More than 100 intellectuals and dissidents have signed a petition condemning China's closure of an Internet site they said was one of the few places for free expression in the country. The Century China site was a popular forum for social and political discussion and for liberal critics of the ruling communist party.
The petition was circulated this week by e-mail and signed by writers, lawyers and human rights activists both in China and abroad.
The statement said in the six years it was in operation, the Century China Web site had made a unique contribution to promoting freedom of speech and political and social liberalization.
The petition called the government's decision to close the website "another instance of the Chinese government suppressing the freedom of its people."
Teng Biao is a lawyer and teacher at the China University of Political Science and Law in Beijing. He says he signed the petition to protest increasing government pressure on freedom of speech and the use of the Internet.
"In their eyes, so-called stability is [having] the same ideas, the same way of doing things," he said. "These things and modern, democratic, and free thought are completely contradictory."
Authorities shut down the China Century site in late July, accusing it of "illegally providing news information and violating Internet regulations."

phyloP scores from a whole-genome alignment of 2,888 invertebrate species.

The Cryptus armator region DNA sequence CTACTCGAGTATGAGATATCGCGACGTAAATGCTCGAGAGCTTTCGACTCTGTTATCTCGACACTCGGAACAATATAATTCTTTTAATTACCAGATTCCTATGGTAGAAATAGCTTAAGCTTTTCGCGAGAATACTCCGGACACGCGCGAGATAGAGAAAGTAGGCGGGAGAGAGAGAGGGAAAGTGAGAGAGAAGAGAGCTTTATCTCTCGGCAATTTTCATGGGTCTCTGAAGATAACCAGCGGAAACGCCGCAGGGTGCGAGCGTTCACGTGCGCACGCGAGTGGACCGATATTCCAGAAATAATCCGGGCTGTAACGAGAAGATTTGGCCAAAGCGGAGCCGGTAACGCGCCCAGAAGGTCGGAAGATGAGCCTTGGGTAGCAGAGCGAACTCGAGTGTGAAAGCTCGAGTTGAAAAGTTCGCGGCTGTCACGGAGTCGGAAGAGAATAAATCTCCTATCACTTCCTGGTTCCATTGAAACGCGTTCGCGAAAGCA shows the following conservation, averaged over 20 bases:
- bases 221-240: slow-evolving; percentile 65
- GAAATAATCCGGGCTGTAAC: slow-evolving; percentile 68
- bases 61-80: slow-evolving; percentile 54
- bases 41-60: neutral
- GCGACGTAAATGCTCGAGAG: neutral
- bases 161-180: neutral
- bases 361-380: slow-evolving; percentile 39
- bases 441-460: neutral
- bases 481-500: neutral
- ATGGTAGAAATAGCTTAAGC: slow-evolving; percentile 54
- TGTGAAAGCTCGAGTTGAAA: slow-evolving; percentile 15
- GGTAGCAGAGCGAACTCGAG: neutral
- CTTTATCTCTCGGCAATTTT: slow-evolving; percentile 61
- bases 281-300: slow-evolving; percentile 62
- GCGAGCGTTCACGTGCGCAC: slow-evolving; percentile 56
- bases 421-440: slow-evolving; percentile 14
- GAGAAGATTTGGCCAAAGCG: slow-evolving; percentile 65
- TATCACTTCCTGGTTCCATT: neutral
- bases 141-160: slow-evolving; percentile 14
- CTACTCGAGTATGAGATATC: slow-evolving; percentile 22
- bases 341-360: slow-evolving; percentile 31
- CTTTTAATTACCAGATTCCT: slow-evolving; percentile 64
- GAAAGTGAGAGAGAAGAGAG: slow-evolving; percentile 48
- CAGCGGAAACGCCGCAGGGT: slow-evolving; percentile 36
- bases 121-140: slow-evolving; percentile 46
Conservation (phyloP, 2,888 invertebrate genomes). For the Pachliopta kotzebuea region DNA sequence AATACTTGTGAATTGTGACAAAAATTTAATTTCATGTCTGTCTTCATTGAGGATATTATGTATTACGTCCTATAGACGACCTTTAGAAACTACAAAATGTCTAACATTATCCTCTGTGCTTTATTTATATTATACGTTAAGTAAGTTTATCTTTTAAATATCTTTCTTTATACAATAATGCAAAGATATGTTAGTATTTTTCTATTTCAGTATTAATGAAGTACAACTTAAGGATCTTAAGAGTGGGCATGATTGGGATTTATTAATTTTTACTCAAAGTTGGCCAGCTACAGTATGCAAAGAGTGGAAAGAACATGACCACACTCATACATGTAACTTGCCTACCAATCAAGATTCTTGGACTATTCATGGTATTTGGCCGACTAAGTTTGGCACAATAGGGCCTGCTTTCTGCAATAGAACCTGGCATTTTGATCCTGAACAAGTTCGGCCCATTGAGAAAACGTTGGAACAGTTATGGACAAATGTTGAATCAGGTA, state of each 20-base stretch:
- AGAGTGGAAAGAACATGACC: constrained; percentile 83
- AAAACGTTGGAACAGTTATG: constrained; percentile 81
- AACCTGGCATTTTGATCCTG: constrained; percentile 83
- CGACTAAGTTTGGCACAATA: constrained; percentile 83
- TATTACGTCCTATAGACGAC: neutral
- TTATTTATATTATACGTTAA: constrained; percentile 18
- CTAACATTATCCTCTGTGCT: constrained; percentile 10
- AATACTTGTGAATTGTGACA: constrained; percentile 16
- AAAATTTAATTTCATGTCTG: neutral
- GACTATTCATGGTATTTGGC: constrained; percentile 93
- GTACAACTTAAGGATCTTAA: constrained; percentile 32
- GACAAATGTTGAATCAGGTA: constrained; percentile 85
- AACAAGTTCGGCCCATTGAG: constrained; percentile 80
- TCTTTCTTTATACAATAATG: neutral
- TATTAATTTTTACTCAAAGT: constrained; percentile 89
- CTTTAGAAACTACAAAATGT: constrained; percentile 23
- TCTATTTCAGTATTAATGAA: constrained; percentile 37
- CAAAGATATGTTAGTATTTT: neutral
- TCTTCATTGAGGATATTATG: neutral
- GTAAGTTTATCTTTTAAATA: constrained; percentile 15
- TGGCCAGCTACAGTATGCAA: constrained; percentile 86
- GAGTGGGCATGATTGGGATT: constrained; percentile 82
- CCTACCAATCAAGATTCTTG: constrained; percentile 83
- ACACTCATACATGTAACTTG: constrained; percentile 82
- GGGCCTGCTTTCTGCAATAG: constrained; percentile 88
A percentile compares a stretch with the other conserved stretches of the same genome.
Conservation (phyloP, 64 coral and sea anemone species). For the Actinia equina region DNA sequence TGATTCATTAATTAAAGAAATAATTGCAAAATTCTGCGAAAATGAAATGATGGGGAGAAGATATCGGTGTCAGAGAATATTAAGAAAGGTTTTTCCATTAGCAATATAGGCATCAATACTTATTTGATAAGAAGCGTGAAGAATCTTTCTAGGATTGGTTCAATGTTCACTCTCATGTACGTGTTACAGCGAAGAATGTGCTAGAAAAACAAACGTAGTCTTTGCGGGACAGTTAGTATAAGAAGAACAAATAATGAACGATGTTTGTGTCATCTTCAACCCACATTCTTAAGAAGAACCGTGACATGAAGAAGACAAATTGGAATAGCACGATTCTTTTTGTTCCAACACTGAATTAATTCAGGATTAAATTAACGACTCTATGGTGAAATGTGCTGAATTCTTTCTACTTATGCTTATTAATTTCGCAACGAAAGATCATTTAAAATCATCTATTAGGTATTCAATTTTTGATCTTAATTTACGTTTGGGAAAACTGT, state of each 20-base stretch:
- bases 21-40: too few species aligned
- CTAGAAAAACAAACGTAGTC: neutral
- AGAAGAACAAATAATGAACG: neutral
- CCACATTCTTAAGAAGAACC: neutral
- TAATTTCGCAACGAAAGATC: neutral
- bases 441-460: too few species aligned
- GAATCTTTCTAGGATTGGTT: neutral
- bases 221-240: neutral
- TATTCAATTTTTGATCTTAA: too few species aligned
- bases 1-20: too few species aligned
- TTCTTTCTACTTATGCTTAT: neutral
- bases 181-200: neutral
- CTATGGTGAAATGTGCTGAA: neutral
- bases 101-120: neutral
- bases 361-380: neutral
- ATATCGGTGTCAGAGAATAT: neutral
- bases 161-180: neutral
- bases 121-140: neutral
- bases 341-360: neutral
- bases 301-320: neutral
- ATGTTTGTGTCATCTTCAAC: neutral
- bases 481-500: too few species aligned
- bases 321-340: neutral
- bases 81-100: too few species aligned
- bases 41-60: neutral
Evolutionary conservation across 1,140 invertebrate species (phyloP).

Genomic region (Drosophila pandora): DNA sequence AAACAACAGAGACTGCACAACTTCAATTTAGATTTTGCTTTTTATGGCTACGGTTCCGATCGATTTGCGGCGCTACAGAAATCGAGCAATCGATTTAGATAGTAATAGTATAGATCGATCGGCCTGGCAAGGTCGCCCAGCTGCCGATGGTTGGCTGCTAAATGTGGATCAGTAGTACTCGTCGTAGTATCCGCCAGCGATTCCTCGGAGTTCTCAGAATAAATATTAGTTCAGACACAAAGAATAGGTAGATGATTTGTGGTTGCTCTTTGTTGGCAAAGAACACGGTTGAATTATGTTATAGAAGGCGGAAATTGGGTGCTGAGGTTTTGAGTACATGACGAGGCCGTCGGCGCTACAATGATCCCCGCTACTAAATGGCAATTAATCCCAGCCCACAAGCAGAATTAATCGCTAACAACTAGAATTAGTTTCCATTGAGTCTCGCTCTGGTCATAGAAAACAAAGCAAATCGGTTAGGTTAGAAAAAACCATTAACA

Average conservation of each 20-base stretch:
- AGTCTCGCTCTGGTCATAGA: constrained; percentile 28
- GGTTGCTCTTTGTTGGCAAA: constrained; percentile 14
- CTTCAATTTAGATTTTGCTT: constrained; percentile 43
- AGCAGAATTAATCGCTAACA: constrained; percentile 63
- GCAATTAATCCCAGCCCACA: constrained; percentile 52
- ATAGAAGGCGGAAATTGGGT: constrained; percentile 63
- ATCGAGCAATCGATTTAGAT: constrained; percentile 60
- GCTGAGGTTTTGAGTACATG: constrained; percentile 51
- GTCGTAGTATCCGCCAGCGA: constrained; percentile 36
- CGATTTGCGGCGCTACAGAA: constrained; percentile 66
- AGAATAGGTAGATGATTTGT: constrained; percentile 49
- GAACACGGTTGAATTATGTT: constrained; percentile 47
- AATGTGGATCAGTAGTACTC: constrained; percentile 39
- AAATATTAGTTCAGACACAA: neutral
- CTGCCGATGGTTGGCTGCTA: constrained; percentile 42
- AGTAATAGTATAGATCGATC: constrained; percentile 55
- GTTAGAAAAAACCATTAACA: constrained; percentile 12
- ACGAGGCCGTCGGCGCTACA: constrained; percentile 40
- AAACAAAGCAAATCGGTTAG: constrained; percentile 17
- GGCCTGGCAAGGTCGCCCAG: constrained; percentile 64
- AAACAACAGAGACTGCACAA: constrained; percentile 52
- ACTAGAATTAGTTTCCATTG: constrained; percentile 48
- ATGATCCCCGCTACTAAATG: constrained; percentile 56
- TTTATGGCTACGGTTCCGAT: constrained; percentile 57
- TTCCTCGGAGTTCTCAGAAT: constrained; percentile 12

At least 103 people signed the protest petition, which said the closure not only violated international human rights conventions but also China's own constitution.
China's constitution provides for freedom of expression but a number of laws restrict the exercise of that freedom.
The Chinese government routinely blocks Web sites critical of communist party rule and monitors chat forums and bulletin boards for sensitive content.
Writers have been given lengthy jail sentences for posting comments Beijing considers subversive or information regarded as a state secret.
The government also blocks the Internet sites of foreign news media, including VOA's Web site.
This week's petition said that although the government was able to force the closing of Century China, it will never eliminate the people's desire to discuss ideas openly and freely.